An article on IAM this week concerned a forum organised by Sitao IP and IPCom, where the PRC's role in FRAND and SEP litigation was a key topic.
One of the speakers was the former top IP judge of the Supreme People's Court, Kong Xiangjun. He astutely observed that where IP protection intersects with international trade, national interest would inevitably be of relevance. The unavoidable implication was that policy considerations will always be a factor in these cases. Further, market forces were likely to prevail in the current competitive environment, meaning that the PRC will naturally become a key forum for global SEP disputes. In practice, that meant the Chinese courts should focus on producing high quality and credible judgments, whilst closely following with interest any international developments.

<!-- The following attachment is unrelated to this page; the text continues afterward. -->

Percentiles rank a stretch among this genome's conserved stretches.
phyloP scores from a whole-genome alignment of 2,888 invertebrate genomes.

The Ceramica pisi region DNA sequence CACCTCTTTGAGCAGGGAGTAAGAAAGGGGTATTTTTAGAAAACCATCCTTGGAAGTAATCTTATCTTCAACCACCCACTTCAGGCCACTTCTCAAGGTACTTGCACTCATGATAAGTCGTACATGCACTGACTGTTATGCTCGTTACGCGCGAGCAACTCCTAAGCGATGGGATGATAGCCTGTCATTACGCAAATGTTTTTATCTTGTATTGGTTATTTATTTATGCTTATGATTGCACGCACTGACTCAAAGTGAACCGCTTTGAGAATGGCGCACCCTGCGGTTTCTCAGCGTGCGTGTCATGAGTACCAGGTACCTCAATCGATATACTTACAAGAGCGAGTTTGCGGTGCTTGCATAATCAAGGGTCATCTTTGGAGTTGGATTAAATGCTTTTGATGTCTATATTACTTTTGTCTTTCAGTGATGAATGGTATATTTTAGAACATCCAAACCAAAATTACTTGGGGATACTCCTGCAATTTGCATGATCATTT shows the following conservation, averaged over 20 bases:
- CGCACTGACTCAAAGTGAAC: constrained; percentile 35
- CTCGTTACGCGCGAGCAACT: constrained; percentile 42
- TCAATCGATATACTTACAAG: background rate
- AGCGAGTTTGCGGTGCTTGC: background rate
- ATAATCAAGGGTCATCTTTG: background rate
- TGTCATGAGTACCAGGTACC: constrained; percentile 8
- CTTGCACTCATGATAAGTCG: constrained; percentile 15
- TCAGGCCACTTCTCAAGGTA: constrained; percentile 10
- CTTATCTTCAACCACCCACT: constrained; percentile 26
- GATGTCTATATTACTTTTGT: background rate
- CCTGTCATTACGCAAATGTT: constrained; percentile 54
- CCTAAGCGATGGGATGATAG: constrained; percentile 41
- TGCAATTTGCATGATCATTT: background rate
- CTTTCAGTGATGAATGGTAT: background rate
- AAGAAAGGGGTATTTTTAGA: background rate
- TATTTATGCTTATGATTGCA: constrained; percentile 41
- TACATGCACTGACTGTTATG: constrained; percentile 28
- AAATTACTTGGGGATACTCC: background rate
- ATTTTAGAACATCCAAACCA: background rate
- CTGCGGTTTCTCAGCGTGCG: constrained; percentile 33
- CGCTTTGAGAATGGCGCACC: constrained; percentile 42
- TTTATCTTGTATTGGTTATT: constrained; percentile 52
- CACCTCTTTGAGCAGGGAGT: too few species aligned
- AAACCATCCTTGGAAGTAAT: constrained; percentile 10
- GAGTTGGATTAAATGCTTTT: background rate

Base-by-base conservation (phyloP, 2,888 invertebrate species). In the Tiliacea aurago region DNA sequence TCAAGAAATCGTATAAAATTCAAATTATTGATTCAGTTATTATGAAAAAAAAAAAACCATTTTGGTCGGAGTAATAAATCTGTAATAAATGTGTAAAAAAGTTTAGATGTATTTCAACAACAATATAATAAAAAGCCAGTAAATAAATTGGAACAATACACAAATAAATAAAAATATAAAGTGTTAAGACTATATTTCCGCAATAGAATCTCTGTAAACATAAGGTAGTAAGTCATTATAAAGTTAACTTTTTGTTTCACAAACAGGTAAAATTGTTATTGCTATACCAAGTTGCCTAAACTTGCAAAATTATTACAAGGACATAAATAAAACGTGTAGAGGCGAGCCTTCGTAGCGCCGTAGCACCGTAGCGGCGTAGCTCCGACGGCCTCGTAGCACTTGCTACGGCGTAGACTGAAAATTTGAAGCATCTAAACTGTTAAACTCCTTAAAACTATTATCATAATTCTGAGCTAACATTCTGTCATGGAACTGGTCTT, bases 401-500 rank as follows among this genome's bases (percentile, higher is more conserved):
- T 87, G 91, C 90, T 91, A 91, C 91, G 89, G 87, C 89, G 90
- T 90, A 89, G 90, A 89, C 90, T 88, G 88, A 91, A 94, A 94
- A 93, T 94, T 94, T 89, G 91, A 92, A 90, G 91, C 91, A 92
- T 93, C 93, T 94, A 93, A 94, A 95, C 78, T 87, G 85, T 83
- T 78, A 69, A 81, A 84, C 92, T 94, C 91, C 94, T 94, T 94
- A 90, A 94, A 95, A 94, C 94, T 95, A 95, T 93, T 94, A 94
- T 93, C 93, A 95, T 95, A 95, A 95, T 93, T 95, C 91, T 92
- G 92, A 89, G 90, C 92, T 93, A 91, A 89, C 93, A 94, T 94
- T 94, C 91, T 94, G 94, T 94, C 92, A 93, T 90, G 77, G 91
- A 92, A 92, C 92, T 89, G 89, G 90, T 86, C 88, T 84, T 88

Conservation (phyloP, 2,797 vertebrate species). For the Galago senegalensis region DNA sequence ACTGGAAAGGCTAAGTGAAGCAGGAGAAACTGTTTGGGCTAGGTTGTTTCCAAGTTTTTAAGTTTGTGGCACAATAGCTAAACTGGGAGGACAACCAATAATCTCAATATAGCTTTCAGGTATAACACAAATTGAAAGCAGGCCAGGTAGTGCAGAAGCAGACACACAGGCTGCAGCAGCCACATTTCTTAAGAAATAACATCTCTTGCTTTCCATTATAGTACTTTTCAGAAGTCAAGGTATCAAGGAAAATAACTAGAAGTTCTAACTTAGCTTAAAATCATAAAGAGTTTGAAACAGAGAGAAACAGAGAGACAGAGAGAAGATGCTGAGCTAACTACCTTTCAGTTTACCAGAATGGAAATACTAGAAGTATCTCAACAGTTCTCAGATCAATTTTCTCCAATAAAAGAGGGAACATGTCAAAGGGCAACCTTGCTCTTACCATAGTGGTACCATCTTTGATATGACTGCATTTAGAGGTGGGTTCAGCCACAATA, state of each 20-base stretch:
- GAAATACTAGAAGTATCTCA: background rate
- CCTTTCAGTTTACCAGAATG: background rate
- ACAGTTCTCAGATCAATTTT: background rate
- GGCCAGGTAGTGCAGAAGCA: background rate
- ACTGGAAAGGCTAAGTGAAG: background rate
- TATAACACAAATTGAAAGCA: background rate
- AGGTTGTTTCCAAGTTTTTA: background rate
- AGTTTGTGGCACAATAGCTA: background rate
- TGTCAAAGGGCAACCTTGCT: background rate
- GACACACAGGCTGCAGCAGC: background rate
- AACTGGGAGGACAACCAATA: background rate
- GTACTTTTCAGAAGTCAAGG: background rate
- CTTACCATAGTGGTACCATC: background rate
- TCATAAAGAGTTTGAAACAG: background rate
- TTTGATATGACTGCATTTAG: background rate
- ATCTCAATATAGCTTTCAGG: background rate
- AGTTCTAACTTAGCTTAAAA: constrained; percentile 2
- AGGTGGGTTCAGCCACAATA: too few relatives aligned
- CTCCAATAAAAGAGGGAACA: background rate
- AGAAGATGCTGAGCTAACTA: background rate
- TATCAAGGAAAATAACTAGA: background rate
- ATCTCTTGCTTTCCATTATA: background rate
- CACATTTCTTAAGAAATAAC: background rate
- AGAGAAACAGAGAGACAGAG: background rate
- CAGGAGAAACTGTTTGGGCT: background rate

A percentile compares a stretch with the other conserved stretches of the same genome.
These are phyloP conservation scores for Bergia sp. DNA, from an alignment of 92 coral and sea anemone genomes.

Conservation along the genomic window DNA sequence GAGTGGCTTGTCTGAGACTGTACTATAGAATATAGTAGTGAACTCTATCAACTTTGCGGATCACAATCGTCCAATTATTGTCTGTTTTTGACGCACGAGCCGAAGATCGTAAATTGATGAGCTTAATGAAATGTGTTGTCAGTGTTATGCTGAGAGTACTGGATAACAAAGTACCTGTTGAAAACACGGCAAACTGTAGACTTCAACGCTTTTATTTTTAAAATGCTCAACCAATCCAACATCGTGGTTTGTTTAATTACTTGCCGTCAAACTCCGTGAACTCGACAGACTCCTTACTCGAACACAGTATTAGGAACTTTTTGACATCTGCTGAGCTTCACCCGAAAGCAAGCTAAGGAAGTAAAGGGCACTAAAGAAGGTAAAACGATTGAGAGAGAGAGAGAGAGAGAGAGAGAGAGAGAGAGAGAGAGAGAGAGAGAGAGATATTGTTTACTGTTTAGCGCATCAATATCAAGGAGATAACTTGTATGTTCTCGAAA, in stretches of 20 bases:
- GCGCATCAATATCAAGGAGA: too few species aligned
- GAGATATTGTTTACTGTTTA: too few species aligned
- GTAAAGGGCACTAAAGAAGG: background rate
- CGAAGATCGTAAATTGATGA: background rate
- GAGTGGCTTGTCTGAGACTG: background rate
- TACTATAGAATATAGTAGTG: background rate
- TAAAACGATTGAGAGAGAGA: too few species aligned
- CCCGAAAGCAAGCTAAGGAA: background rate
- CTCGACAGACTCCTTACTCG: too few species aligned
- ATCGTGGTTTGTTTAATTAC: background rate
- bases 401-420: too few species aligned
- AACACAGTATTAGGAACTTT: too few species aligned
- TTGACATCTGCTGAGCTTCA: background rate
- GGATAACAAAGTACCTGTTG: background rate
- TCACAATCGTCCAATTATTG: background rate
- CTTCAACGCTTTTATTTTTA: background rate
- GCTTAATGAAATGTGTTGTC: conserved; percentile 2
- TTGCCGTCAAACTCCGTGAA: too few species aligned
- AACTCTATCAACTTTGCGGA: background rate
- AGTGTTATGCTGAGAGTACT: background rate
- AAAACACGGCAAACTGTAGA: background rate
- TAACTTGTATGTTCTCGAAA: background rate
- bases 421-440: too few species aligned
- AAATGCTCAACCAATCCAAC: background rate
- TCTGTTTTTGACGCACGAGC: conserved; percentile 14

Huawei's Chief litigation also spoke, noting that these disputes should "follow the money". He also (perhaps surprisingly) spoke favourably of the UKSC decision in Unwired Planet (which was squarely against Huawei), explaining “I think the judges from the UK Supreme Court actually delivered an innovative decision, trying to consider business factors and that a global rate could rescue two parties from litigation battle to the benefit of business."
It has been said that it is difficult for a court (or any tribunal) to stay uninvolved where the issues are commercial rather than legal - any decision that is reached will inevitably change the commercial calculus for other disputes. That said, the resolution of disputes, rather than their endless simmering, can only be a good development.
...this entanglement of policy and political consideration is always going to be a factor global SEP cases.